that it was as if I was seeing for the first time the area that I walk through multiple times a day and have known like the back of my hand for 20 years, that I was scared of the buses and the people and the cars and the air and the pavement and the sounds and my heartbeat and my skin and my voice,

that he’d never seen anything like it in his entire life, that he thought I’d taken a meth overdose, that he thought I’d been smoking crack, that he thought I was possessed, that he thought I was going to die, that he thought I might kill someone, that he thought I might kill him,

that he thought he should phone an ambulance but he knew that being in hospital would terrify me more and make me even worse, that he will never forget the state he’d found me in, and that he’s quite frankly terrified of me but would do anything to get me to return to being the girl that he knows and loves.

I didn’t remember a single thing, apart from a minute in a car. I didn’t know what was real or right or wrong or true. I just didn’t know.

He said, “Look,” and pulled my sleeves up. Bloody great bite marks on my wrists, the back of my right hand, my forearms. All red and purple and violent and frantic, punctures in my flesh where my teeth fit.

I looked up at him and his eyes were soft and safe, like golden syrup. I knew then that I would always be able to find a safe place in the irides of his eyes.

“I’m scared of me too,” I said.

He hugged me, being careful not to hurt me, and then mumbled into my hair, “Do you want one Yorkshire pudding or two?” and I laughed and cried into his chest, unable and unwilling to make sense of anything in that moment, other than that one question.

“One and a half, please,” I said.


Original version of ‘Hard To Explain’ posted on 13/07/17 at The Magic Black Book. Revised version above for Hijacked Amygdala.

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life, poetry, prosetry

Broken Mirrors

I’ve broken 4 mirrors this year.
If superstition is to be honoured
I will still be reaping bad luck long after I am dead.
All these broken reflections,
what is the universe trying to tell me?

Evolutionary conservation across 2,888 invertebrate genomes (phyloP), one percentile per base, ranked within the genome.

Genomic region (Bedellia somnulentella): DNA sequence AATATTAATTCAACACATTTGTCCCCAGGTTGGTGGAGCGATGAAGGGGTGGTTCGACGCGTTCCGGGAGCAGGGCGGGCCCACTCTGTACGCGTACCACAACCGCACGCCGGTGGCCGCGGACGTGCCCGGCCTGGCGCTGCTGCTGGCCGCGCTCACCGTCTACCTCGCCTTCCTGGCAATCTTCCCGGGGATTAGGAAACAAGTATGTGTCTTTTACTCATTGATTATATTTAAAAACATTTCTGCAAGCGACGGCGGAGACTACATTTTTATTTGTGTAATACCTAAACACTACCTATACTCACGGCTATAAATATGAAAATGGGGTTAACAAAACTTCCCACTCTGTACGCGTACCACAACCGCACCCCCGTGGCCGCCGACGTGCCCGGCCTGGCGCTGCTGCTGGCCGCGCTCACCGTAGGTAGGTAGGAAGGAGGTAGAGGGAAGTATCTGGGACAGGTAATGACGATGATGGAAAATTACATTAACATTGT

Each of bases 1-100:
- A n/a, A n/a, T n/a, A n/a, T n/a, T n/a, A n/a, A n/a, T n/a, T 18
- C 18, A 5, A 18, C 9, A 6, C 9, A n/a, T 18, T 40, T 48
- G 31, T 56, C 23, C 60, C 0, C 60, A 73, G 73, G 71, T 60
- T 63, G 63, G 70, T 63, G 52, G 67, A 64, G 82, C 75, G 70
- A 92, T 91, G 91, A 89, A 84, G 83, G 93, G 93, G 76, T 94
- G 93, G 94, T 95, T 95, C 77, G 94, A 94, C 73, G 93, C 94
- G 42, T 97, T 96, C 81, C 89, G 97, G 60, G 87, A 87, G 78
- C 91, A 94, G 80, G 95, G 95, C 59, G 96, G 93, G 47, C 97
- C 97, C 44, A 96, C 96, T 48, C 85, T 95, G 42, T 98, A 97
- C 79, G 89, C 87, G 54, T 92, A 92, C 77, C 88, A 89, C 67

The obvious: ugly, imperfect, Picassoed girl,
from a broken home, with broken bones,
who breaks bottles and spirits and noses and promises.
But too obvious.

The first humans thought that their reflection
was their actual soul, their other self.
I know that mine is damaged:
I went to a spiritual healing centre
and it was just like an AA meeting, everyone sitting
in a circle, talking quietly and drinking shit coffee,
except when I walked in, everyone stopped talking and stared
like I was Satan in a mini-skirt.
A lady quickly ushered me out, without touching me.
“Oh dear,” she said. “Your aura is dark, a dark, dark mess, a real mess.
You’re in trouble.”
She made me sign a contract,
promising not to release my negative energy
onto anybody else in the building,
not to break anyone else’s spirit,
like my badness was contagious
and could ruin others.
I asked if the others had signed a contract
promising not to break mine.
She laughed and said, “No, dear.
You can’t break something that is already broken.”
I said under my breath, “That’s not strictly true,”
and we walked down a dark corridor and she said,
“Hurry. We have a lot of work to do.”

The Romans believed that it took 7 years for life to renew.
I was disappointed on my 21st birthday when I didn’t feel like a new person.
I don’t believe I’ll see my 28th. I don’t want to.

I read a story once about a girl like me
who was at the end of her metaphorical tether
wishing her neck was choked by an actual tether
when she accidentally broke a mirror
and that was it:
the straw that broke the camel’s back,
the mirror that shattered the girl’s last shard of hope.
She was petrified at the prospect
of 7 more years of badness
so she succumbed to the tether
and hanged herself from the back of the bathroom door,
the shards of her other self, her soul, the mirror, scattered all about.